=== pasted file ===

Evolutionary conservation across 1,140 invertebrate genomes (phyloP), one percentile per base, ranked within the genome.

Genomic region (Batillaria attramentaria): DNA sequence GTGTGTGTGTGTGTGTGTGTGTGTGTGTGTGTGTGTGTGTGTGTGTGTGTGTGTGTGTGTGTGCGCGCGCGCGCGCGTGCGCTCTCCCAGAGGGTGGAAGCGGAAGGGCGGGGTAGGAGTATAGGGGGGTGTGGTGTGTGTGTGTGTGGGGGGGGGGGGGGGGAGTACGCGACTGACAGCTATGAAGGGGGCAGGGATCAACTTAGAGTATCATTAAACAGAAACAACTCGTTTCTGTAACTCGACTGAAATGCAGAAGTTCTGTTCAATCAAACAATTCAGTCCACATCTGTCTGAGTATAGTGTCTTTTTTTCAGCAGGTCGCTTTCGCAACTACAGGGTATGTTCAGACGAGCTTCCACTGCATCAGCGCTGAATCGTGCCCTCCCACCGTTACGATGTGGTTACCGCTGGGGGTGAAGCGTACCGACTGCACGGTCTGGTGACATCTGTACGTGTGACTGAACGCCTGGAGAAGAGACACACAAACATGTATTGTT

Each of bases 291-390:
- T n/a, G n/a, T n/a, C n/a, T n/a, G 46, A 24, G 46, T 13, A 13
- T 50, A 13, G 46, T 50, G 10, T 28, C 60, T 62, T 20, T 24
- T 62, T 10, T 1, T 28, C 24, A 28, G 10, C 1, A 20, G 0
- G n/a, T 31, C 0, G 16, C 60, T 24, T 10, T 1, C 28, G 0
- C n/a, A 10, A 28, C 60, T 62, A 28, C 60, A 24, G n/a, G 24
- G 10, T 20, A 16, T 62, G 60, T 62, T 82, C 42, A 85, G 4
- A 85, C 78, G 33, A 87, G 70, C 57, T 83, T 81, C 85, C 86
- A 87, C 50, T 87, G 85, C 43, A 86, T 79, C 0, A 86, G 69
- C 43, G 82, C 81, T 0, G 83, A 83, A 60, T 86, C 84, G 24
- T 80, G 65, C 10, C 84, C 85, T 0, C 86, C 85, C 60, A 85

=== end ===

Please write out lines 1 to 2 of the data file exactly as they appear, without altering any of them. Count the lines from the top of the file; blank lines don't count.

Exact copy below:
Evolutionary conservation across 1,140 invertebrate genomes (phyloP), one percentile per base, ranked within the genome.

Genomic region (Batillaria attramentaria): DNA sequence GTGTGTGTGTGTGTGTGTGTGTGTGTGTGTGTGTGTGTGTGTGTGTGTGTGTGTGTGTGTGTGCGCGCGCGCGCGCGTGCGCTCTCCCAGAGGGTGGAAGCGGAAGGGCGGGGTAGGAGTATAGGGGGGTGTGGTGTGTGTGTGTGTGGGGGGGGGGGGGGGGAGTACGCGACTGACAGCTATGAAGGGGGCAGGGATCAACTTAGAGTATCATTAAACAGAAACAACTCGTTTCTGTAACTCGACTGAAATGCAGAAGTTCTGTTCAATCAAACAATTCAGTCCACATCTGTCTGAGTATAGTGTCTTTTTTTCAGCAGGTCGCTTTCGCAACTACAGGGTATGTTCAGACGAGCTTCCACTGCATCAGCGCTGAATCGTGCCCTCCCACCGTTACGATGTGGTTACCGCTGGGGGTGAAGCGTACCGACTGCACGGTCTGGTGACATCTGTACGTGTGACTGAACGCCTGGAGAAGAGACACACAAACATGTATTGTT